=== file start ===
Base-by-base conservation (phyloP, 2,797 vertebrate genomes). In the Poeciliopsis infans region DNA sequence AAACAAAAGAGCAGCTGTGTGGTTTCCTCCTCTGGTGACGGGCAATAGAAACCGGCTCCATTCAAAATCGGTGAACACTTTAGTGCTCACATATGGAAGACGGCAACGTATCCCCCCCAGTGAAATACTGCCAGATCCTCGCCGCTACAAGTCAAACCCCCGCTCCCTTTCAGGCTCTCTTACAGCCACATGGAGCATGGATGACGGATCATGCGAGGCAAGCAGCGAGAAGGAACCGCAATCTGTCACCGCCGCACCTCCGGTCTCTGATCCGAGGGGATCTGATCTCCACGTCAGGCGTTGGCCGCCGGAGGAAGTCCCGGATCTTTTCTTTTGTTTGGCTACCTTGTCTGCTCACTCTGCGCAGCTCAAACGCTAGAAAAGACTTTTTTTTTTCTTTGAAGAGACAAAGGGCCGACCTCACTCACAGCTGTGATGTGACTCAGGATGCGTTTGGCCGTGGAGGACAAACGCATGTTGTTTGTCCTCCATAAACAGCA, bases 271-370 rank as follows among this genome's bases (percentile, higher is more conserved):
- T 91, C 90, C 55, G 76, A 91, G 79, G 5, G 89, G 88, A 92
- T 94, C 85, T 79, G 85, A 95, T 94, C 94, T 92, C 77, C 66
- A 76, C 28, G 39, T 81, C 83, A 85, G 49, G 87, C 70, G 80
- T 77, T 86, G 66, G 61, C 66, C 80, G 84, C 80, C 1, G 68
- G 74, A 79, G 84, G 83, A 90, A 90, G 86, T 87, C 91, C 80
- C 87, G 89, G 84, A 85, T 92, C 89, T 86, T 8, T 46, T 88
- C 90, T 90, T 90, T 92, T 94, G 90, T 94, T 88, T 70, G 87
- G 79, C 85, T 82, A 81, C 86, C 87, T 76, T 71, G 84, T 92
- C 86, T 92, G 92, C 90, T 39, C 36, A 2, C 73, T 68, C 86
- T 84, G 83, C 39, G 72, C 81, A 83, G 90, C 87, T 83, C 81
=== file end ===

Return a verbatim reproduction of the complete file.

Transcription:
Base-by-base conservation (phyloP, 2,797 vertebrate genomes). In the Poeciliopsis infans region DNA sequence AAACAAAAGAGCAGCTGTGTGGTTTCCTCCTCTGGTGACGGGCAATAGAAACCGGCTCCATTCAAAATCGGTGAACACTTTAGTGCTCACATATGGAAGACGGCAACGTATCCCCCCCAGTGAAATACTGCCAGATCCTCGCCGCTACAAGTCAAACCCCCGCTCCCTTTCAGGCTCTCTTACAGCCACATGGAGCATGGATGACGGATCATGCGAGGCAAGCAGCGAGAAGGAACCGCAATCTGTCACCGCCGCACCTCCGGTCTCTGATCCGAGGGGATCTGATCTCCACGTCAGGCGTTGGCCGCCGGAGGAAGTCCCGGATCTTTTCTTTTGTTTGGCTACCTTGTCTGCTCACTCTGCGCAGCTCAAACGCTAGAAAAGACTTTTTTTTTTCTTTGAAGAGACAAAGGGCCGACCTCACTCACAGCTGTGATGTGACTCAGGATGCGTTTGGCCGTGGAGGACAAACGCATGTTGTTTGTCCTCCATAAACAGCA, bases 271-370 rank as follows among this genome's bases (percentile, higher is more conserved):
- T 91, C 90, C 55, G 76, A 91, G 79, G 5, G 89, G 88, A 92
- T 94, C 85, T 79, G 85, A 95, T 94, C 94, T 92, C 77, C 66
- A 76, C 28, G 39, T 81, C 83, A 85, G 49, G 87, C 70, G 80
- T 77, T 86, G 66, G 61, C 66, C 80, G 84, C 80, C 1, G 68
- G 74, A 79, G 84, G 83, A 90, A 90, G 86, T 87, C 91, C 80
- C 87, G 89, G 84, A 85, T 92, C 89, T 86, T 8, T 46, T 88
- C 90, T 90, T 90, T 92, T 94, G 90, T 94, T 88, T 70, G 87
- G 79, C 85, T 82, A 81, C 86, C 87, T 76, T 71, G 84, T 92
- C 86, T 92, G 92, C 90, T 39, C 36, A 2, C 73, T 68, C 86
- T 84, G 83, C 39, G 72, C 81, A 83, G 90, C 87, T 83, C 81